This is the time of year when Arthur Fiedler used to play for his most important audiences. Not the affluent Bostonians and tourists who could sit at the tables during the indoor season of the Boston Pops and hear his music with an obbligato of popping champagne corks; but the thousands who would bring blankets, sandwiches, perhaps a bottle of wine, and sit under the trees on the green acres of the Charles River Esplanade.
He was not there, this year, for the Fourth of July Concert, and the "1812" Overture must have lacked some sparkle, even if the rockets shot up as vigorously as usual from their mid-river barge. Now, he is gone and Boston has lost its most notable landmark since Scollay Square.
Fiedler began conducting his outdoor concerts a few months before the Depression hit -- in the year I was born. It was not until a few years later that I discovered the free, outdoor concerts in July, only a nickel subway ride away from home. (You could still swim in the Charles River then, a short walk away from the Hatch Memorial Shell where Fiedler and his orchestra worked their magic).
In the '40s, teen-agers would go in little, festive groups. If you arrived late, or wanted to be under the trees, you found yourself hundreds of yards away from the podium. But even at that distance, Fiedler was enormously impressive -- a stately, white-haired figure whose smallest gesture evoked waves of glorious sound, and the instruments behind him glittered like the music they were playing.
You could munch a sandwich as you listened, or exchange remarks (but only in whispers) during the music -- even get up and stroll (careful of the bodies spread out on blankets) for a closer look at the genial smile, the white moustache that became a sort of trademark. For all the informality, there was a kind of electricity running through the crowd. The ages ranged from infants to octogenarians.But while the music was playing, even the oldest were kids again for a while, even the poorest were temporarily rich.
Once touched by this enthusiasm, which I shared with thousands during those warm nights, the symptoms rapidly became intense. When the short summer season was over, we would turn compulsively to the radio listings -- some of us feverishly hoping that the Fiedler broadcasts (blessedly frequent in Boston) would not be preempted by such adult fare as Lowell Thomas or Amos and Andy.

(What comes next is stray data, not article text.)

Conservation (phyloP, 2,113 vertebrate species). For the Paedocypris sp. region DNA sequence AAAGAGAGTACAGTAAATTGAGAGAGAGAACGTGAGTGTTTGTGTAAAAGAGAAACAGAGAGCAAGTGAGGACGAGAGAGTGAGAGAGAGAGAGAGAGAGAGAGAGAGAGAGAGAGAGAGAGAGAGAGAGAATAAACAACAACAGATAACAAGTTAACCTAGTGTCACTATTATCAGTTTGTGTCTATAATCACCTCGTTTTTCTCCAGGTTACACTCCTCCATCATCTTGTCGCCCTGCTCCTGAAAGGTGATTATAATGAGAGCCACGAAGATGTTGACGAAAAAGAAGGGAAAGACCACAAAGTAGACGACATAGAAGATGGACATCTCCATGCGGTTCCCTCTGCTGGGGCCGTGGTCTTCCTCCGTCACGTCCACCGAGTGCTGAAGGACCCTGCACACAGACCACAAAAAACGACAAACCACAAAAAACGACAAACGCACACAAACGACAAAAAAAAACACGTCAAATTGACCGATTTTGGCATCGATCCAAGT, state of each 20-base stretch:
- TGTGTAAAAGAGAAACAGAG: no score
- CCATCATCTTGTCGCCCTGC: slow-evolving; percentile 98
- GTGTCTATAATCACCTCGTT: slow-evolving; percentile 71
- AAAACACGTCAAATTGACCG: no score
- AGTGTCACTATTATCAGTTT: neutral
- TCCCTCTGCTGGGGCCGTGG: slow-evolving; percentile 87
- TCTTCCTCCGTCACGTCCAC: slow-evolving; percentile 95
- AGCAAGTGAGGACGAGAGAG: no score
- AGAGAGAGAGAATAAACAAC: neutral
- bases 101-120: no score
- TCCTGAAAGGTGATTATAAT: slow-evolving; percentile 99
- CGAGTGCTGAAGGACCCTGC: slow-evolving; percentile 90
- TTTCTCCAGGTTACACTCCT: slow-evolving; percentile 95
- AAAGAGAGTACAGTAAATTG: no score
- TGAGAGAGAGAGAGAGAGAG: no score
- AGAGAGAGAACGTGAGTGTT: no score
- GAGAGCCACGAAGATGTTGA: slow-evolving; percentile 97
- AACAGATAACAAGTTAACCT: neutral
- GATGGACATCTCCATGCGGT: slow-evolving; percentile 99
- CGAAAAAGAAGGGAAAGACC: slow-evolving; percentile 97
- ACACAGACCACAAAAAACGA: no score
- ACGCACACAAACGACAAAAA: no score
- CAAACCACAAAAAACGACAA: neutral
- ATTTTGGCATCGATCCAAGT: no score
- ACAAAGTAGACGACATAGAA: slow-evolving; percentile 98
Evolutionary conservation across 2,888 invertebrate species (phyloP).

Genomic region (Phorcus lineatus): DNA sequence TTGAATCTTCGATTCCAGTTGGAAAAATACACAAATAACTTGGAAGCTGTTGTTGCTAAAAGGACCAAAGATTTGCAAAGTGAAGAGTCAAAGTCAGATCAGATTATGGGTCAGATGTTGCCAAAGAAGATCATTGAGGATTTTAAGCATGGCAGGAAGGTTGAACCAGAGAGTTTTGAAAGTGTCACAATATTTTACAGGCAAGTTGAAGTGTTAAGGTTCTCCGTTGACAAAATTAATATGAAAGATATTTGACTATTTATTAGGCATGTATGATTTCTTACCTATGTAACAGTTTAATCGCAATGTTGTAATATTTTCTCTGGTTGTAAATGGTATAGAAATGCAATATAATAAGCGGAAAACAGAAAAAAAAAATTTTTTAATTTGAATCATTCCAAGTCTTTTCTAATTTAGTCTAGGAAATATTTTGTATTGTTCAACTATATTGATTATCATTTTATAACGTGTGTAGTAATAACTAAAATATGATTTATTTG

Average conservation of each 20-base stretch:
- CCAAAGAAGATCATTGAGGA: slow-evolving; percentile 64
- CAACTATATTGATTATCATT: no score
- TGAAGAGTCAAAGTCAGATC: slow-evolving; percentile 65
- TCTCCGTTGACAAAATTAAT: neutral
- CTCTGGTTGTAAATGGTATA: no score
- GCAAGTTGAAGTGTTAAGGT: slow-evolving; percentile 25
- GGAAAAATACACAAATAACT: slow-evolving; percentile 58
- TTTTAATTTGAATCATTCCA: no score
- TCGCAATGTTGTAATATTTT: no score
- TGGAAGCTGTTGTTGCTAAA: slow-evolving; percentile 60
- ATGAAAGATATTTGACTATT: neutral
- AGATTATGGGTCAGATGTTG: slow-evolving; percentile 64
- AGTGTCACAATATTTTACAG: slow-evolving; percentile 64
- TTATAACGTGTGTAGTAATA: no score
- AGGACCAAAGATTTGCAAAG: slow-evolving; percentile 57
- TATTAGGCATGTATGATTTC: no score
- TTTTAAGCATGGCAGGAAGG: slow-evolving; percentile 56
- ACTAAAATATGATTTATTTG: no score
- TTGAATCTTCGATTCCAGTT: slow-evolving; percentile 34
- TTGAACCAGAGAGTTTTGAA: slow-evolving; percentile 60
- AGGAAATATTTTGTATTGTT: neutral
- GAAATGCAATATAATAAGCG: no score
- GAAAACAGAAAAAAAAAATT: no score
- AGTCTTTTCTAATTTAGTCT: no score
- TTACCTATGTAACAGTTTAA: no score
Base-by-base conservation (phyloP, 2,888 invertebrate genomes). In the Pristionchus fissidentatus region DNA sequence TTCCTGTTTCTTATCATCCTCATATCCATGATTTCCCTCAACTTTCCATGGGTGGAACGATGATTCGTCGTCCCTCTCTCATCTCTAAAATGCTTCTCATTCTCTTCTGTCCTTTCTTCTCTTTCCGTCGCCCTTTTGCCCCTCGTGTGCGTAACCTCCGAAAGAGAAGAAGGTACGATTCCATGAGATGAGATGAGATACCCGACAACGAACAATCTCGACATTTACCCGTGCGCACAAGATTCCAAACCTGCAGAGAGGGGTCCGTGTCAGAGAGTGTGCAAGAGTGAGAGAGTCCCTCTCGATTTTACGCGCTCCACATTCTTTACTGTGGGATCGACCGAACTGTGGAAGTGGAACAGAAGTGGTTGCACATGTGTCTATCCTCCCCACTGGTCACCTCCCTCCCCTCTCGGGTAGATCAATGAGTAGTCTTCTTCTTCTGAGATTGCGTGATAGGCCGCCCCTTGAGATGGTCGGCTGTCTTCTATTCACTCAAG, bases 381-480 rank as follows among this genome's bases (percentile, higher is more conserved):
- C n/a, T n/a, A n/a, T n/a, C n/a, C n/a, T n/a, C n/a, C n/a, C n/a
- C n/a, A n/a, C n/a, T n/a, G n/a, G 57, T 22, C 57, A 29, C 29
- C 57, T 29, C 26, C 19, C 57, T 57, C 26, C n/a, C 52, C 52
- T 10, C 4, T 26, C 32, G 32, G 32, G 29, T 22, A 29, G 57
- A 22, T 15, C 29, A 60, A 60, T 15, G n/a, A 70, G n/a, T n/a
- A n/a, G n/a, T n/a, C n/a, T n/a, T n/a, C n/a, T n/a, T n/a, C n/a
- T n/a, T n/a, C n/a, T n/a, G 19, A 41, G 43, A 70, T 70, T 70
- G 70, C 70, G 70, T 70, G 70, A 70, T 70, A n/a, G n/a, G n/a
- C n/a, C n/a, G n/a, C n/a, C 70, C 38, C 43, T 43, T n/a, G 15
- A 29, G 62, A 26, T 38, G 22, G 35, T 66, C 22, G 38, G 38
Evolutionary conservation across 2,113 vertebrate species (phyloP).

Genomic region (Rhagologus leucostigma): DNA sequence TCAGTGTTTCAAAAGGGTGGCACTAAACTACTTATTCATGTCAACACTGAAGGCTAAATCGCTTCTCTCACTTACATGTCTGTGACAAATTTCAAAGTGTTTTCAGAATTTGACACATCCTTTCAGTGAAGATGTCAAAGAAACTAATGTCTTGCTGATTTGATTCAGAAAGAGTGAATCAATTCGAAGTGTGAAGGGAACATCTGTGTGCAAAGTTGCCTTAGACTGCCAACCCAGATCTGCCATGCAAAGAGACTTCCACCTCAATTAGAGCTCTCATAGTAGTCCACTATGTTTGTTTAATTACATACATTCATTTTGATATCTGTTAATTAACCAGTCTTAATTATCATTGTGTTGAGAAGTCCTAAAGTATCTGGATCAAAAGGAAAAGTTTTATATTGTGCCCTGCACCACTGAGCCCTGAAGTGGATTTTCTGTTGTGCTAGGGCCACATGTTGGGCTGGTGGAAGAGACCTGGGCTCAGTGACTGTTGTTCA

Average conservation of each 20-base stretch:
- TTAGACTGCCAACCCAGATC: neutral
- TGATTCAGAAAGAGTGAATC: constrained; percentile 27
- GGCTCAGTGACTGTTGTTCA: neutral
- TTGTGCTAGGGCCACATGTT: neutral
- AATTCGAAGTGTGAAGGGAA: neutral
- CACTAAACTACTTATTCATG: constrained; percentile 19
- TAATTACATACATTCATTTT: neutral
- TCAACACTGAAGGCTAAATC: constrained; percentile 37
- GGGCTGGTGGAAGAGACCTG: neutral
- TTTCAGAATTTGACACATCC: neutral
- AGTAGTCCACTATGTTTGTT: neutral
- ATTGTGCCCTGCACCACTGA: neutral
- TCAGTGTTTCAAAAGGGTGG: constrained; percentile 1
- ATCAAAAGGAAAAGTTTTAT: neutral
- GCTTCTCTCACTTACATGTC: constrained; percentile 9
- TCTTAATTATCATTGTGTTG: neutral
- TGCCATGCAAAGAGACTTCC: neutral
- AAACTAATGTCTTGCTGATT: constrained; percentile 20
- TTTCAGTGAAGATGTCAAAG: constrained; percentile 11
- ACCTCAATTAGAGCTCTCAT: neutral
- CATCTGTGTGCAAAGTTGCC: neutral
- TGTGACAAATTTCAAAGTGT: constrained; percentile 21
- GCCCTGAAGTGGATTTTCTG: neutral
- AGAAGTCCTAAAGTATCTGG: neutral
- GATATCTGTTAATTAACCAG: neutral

Finally, the dependence on summer and the radio dial ended with the arrival of a (second-hand) record player, an awesome triumph of technology that would produce instant Fiedler (or Frank Sinatra or Benny Goodman) at the cost of a few turns of the wind-up crank and the occasional replacement of a needle.
The fact that Fiedler shared out 78rpm turntable with Sinatra was symptomatic of one of his problems.
To minds of a certain noble simplicity, there is "good" music and there is "popular" music, and never the twain shall harmonize. When Fiedler became widely and enthusiastically identified with one, he was automatically banished from the other. This despite the fact that he made pioneer recordings in many corners of the classical repertoire -- for example, Corelli and Telemann long before baroque music became popular.
In fact, the first notes of Stravinsky I ever heard were conducted by Arthur Fiedler with the Pops.
It would be splendid, no doubt, if all of us were born full-grown like the goddess Minerva, instinctively loving Bach's "Well-Tempered Clavier" and Beethoven's Quartet in C-sharp minor. But we crawl before we can walk or run.
Arthur Fiedler caught most of his audience at the entry level of classical music, nourishing their taste not only with Gershwin and Leroy Anderson, Sondheim and Mancini and the Beatles, but with substantial classics (there was always a concerto as the centerpiece of his programs) and with the enormous repertoire of light classics. The top-40 items did not come until the final section of the concert, as a rule, and they were played with the same skill that was dedicated to Beethoven, Bach or Brahms earlier in the evening.
In boston today, Fiedler's legacy can be seen not only in the affluence of the Boston Symphony, the parent organization of the Pops, but in a climate hospitable to music of all kinds. That city's musical life being what it is, a large part of the enthusiastic and varied audiences must first have encountered serious music, as I did, live and in person, sitting on the grass of the Esplanade and listening to Arthur Fiedler.
At least one of those beneficaries warmly returned the favor during the 1960s: When Sarah Caldwell invited Fiedler to conduct her production of "die Fledermaus," the marquee proudly proclaimed that the opera was "Die Fiedlermaus," and thousands of Bostonians were willing to sell their souls for tickets. The liquor laws being what they were, we sipped orange juice rather than champagne during the intermission, but it was still a glorious event.
In that experience, and in dozens of others before I had ever thought of writing about music, Arthur Fiedler taught me the uncomplicated but essential lessons that millions of fans also learned: That music, before all else, is and should be a joyful experience, and that any piece of music, no matter how simple, deserves the best performance one can give it. CAPTION: Picture 1, no caption; Picture 2, Arthur Fiedler after his 50th anniverasry concert in May, by UPI